Great quote from my corner of the internet today! Kyle Brodzky has been dropping some truth about the Chick-Fil-A crap which is generalizable to far more than that. Someone brought it to the discussion table that we ought to just never be angry and never dislike anybody so that we can all get along because the alternative is to be EXTREMISTS and extremists are all equally destructive and wrong.
I’ve always just been raised believing that moderation is where true justice lies, free from bias or anger. I’m annoyed that sitting on poles is so popular, and even moreso by the fact that those wronged by zealotry, ignorance, and bigotry tend toward the same extreme black-and-white mentality. And maybe it is the fault of those who wronged them, but that doesn’t make it any less tragic.
Also he called us extremists, because the Golden Mean fallacy is never out of style.
Brodzky was not having it.
I totally get that (name redacted), that you see that people who are wronged can easily fall into the same polarized thinking. It’s sort of offensive that you’d have that prejudice, and use it to try to throw cold water on a very cut and dried social justice issue.
But I think that by stating outright that you automatically think that the wronged party here are already caught up in that is sort of offensive. No one’s dragging fry cooks behind their trucks on gravel roads. No one’s saying their marriages are invalid. No one’s saying fry cooks are literally causing a god to make earthquakes happen and kill people for their sins.
When there is a situation where it is clear who is wrong, and who is right, being ‘moderate’ is indefensible.
There’s no honor or valor or ethical highground or medal or trophy for ‘not getting involved’ when there’s very real, abject, and ugly human suffering going on. Sometimes the conscious, willful act of not choosing a side actually makes you a bad person. Not as evil as the people perpetrating heinous acts against your fellow people, but apathy, well, apathy means you’re not opposed to the violation of people’s lives. It means you don’t have the desire to do what a good person would do. It means you are content to rationalize a total disregard for people around you who are in pain, and rationalize it as a virtue.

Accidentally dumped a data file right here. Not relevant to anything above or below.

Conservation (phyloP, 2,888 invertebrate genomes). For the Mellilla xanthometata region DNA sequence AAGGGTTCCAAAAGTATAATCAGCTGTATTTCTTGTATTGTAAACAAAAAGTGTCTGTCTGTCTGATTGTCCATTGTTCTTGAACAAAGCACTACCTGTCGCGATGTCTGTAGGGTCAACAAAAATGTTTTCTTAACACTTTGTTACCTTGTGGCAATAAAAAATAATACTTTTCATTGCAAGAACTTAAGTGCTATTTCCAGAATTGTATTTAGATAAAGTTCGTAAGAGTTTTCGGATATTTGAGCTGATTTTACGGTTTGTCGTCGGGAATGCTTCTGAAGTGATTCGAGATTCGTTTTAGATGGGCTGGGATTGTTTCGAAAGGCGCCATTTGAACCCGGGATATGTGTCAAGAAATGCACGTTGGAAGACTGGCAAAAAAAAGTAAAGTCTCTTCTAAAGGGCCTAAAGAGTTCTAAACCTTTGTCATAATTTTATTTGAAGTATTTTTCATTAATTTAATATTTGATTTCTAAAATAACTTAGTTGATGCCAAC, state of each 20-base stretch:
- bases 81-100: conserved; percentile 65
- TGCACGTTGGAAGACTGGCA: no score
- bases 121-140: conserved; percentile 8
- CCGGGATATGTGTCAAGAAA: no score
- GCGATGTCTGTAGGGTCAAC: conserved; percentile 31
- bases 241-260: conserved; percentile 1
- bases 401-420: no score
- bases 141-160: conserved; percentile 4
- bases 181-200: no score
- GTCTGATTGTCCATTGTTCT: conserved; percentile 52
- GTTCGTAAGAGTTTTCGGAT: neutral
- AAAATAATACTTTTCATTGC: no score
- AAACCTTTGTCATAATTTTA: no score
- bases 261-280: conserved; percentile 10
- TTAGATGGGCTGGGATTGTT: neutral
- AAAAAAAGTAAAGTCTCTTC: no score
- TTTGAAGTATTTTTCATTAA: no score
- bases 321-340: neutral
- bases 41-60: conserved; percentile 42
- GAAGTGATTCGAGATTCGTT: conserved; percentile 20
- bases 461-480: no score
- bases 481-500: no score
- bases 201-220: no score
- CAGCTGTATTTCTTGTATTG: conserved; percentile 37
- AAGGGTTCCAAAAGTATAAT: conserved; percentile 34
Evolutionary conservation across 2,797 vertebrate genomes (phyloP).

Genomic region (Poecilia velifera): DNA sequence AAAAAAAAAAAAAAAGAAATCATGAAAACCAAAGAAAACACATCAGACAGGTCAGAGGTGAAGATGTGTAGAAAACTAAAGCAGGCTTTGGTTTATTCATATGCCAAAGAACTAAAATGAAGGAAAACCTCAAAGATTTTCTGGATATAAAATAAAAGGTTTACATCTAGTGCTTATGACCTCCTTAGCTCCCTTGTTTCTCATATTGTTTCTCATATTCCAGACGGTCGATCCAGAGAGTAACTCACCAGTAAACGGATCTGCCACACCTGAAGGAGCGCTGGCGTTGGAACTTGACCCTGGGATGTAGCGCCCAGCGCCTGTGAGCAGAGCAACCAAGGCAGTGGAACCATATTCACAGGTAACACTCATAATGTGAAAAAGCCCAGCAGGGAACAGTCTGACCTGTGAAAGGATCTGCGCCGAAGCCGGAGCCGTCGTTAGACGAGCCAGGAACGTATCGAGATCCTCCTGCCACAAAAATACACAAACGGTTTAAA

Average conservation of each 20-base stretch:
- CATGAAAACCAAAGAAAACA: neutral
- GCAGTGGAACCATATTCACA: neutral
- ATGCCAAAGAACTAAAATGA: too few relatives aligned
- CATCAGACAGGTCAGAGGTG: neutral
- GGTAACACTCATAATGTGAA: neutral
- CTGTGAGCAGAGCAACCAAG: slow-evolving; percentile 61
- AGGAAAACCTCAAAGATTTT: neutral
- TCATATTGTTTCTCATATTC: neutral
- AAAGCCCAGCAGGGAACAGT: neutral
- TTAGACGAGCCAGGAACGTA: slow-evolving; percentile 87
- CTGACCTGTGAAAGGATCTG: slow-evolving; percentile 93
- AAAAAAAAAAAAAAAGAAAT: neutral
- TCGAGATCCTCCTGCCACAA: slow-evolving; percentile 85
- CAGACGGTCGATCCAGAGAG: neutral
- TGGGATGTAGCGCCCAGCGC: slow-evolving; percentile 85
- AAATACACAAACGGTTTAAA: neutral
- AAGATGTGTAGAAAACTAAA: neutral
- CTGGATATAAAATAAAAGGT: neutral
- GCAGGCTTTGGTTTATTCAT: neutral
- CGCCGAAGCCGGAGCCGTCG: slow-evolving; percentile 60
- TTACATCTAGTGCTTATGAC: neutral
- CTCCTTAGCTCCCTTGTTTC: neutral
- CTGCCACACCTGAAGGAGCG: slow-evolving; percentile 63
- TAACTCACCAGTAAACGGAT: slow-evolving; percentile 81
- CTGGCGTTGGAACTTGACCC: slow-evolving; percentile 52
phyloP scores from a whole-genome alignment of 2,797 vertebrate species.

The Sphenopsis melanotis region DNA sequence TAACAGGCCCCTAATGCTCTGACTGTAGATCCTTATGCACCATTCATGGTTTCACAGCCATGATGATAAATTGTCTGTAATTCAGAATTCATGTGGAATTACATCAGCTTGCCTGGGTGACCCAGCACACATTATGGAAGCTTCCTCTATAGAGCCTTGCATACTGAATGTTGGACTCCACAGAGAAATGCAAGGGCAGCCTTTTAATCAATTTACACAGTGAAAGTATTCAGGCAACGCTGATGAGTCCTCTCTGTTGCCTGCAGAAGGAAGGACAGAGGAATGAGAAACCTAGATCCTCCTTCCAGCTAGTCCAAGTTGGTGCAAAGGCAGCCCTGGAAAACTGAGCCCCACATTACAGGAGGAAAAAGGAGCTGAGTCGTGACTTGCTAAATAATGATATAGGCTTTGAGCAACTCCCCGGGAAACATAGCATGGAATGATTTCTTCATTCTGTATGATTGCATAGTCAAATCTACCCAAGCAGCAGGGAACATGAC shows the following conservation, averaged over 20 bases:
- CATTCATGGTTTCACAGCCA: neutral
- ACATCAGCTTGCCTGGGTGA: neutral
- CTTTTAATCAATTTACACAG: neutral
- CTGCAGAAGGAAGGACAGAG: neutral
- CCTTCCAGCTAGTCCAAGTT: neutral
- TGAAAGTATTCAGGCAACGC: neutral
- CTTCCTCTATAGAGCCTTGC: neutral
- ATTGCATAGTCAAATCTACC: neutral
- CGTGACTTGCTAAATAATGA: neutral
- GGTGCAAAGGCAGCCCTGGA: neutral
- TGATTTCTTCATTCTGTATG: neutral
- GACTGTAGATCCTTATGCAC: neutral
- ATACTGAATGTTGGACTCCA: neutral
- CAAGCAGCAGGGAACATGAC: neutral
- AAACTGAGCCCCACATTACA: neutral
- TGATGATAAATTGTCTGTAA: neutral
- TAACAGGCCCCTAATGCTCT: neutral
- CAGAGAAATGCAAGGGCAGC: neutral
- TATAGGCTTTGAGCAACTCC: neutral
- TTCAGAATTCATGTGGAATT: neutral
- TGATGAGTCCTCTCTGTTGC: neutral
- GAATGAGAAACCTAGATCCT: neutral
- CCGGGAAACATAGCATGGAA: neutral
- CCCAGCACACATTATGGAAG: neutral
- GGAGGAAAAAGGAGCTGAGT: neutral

And when you do that, when you make that apathy a virtue, you are making it harder for people who do care to make progress.
It’s literally unethical to go through life acting as if every issue is as important as “Chunky or Smooth.” There are times when you are actively hindering the creation of a better, more sane world, when you act as if these issues don’t affect you, or they aren’t worth getting upset about, or feeling anger or hatred about. If you view something as absolutely important as human rights, in the here and now, as a peanut butter issue not worth thinking about, or getting mad about, or really even spending any time on at all, then you are absolutely dragging down those around you.
If you think the world’s problems are dissolvable down to peanut butter issues you can feel smug about ignoring, then I really don’t know what to say. This is in part, truly, because you’re simply not a person worth talking to.